Take taxes, for example. Instead of forcing yourself to complete the entire process in one afternoon, break it down into small steps that you can then schedule out over a period of days or weeks – however much time you need. Give yourself an afternoon to gather all your financial paperwork. Then schedule an hour later in the week to download a tax program or create an online account. Over the following week, take an hour or so each evening to knock out the rest of the process.

Suddenly a task that would have been stressful and overwhelming becomes much more manageable and less daunting.

Put your finances on autopilot

If you experience financial overwhelm, automation is going to be your best financial friend.

There are many benefits to putting your bills on autopay: It’s convenient, can help you avoid late fees, and can even help you increase your credit score by making on-time payments. But most importantly, it can significantly reduce feeling overwhelmed because it takes so much work off your plate. With autopay, you don't have to worry about remembering to pay your bills each month. The payments will automatically be deducted from your account, so you can be sure that your bills are taken care of on time.

And be sure to “pay yourself” by making contributions to your investment accounts, whether that’s your company 401(k), another retirement account, or a taxable brokerage.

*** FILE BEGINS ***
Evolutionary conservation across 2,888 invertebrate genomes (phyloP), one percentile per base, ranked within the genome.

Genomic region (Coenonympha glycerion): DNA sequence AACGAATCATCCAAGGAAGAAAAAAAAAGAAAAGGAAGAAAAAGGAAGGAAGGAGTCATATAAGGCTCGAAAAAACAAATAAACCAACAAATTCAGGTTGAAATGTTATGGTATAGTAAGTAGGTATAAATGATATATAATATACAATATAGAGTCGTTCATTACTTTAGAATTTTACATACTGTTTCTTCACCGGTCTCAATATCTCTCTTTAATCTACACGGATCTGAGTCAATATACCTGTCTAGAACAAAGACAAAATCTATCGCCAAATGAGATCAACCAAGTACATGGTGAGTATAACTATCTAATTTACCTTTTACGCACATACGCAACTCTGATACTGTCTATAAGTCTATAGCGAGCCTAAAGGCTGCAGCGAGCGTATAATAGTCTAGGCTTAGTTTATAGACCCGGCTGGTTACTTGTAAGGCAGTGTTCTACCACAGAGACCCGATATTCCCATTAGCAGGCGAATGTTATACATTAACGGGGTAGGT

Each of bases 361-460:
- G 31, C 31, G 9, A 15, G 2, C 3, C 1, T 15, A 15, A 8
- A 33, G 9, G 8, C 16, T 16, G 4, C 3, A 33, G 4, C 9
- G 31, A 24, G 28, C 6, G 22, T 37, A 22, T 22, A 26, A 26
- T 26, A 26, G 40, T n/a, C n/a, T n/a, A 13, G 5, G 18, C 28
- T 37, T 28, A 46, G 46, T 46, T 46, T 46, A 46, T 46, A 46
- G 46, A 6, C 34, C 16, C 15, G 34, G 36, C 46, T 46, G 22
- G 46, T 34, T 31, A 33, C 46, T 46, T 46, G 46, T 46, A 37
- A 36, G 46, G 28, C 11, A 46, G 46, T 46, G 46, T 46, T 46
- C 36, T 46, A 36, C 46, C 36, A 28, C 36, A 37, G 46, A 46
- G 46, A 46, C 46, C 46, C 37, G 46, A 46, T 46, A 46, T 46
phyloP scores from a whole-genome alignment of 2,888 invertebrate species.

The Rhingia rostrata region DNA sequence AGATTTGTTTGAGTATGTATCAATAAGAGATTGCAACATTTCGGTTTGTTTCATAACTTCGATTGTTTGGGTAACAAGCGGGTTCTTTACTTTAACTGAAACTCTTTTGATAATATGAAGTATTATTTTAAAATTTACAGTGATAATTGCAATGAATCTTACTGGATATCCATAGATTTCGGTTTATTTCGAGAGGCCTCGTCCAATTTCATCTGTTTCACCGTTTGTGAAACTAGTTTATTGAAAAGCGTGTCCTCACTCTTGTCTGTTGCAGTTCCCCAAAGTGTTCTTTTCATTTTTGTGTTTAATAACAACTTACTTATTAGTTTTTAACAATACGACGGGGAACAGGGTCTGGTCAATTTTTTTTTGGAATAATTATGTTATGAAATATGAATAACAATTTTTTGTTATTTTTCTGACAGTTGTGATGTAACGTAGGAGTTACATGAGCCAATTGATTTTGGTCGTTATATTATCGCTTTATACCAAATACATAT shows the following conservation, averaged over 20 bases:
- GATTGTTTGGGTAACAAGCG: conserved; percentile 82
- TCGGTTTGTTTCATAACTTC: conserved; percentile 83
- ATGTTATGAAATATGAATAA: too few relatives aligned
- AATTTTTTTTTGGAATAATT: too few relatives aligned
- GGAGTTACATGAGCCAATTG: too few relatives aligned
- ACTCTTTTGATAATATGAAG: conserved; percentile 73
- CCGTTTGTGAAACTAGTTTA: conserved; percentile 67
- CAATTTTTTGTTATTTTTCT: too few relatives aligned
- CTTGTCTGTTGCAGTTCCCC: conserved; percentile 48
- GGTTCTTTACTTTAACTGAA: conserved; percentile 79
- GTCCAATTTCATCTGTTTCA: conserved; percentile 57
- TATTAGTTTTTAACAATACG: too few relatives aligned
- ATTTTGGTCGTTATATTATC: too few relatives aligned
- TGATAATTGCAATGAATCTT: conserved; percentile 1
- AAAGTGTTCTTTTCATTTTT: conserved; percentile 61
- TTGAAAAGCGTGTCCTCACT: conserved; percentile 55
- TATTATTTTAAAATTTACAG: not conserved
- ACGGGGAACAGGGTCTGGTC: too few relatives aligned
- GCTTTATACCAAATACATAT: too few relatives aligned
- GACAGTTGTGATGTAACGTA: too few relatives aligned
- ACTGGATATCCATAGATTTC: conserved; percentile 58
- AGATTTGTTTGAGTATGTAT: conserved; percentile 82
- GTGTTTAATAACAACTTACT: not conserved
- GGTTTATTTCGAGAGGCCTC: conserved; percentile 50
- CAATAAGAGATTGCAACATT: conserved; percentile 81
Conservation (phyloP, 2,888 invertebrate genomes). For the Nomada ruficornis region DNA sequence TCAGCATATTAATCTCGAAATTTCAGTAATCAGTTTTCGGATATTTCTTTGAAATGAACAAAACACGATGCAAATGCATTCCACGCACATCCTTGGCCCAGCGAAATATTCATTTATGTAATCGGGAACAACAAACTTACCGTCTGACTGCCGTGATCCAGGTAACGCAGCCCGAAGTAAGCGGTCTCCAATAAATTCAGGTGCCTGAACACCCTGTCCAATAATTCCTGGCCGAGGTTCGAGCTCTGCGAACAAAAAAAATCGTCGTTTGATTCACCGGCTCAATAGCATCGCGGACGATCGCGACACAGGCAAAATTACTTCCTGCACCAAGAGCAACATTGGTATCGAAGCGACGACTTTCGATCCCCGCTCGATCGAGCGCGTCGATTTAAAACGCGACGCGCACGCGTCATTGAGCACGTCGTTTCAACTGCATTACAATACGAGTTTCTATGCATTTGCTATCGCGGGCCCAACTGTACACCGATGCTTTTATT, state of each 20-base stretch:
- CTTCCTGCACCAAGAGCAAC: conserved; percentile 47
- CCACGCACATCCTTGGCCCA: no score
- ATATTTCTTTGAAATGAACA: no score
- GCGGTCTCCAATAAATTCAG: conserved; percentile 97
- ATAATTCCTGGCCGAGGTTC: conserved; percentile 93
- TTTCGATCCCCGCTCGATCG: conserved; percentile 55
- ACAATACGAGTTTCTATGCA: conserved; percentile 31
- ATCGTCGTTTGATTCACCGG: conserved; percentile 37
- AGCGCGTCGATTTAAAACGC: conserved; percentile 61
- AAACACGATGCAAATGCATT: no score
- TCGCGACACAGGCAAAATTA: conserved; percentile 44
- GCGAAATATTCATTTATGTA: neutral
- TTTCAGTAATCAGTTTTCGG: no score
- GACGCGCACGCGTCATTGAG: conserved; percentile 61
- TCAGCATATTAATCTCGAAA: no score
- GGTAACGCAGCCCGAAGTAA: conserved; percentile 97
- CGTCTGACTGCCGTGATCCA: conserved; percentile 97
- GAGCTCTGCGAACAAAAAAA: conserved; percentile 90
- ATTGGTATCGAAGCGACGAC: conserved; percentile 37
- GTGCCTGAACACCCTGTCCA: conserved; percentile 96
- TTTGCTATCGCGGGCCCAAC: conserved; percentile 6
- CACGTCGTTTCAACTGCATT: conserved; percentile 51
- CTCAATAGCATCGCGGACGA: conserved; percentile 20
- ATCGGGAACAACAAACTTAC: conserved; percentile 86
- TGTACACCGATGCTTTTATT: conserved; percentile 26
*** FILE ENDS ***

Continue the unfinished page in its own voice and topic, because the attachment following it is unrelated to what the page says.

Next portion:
Eliminate the fear of the unknown

Consider this: Not knowing how much debt you have, how much money you have in the bank, or what your credit score is can be a major source of stress and anxiety. In part, that’s because it’s unknown.

While it may seem difficult at first, getting a thorough understanding of your finances will ultimately relieve the anxiety of “not knowing” and will allow you to take actionable steps toward tackling your financial stressors.

Consider taking yourself on a “money date” to help make this process easy (and maybe even enjoyable). For your own date with your finances, pour yourself your favorite drink, put on your comfy clothes, play some relaxing music, and spend some one-on-one time with your accounts. Write down your monthly income and expenses, as well as your total debts and their interest rates. This will help you start to understand your cash flow – where your money is coming from and going every single month.

Repeating this money date monthly will help you monitor changes, see your progress, and keep you from falling back into the fear of the unknown.

Don’t be afraid to seek out help

There’s no denying that navigating your personal finances can be overwhelming. Fortunately, you don’t have to do it alone. Empower offers free financial tools that allow you to check in on your cash flow, create a monthly budget, and analyze fees in any of your investment accounts.

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The Currency editors

Staff contributors

The CurrencyTM, a publication from Empower, covers the latest financial news and views shaping how we live, work, and play. We keep you current on ways to plan, save, and invest for life.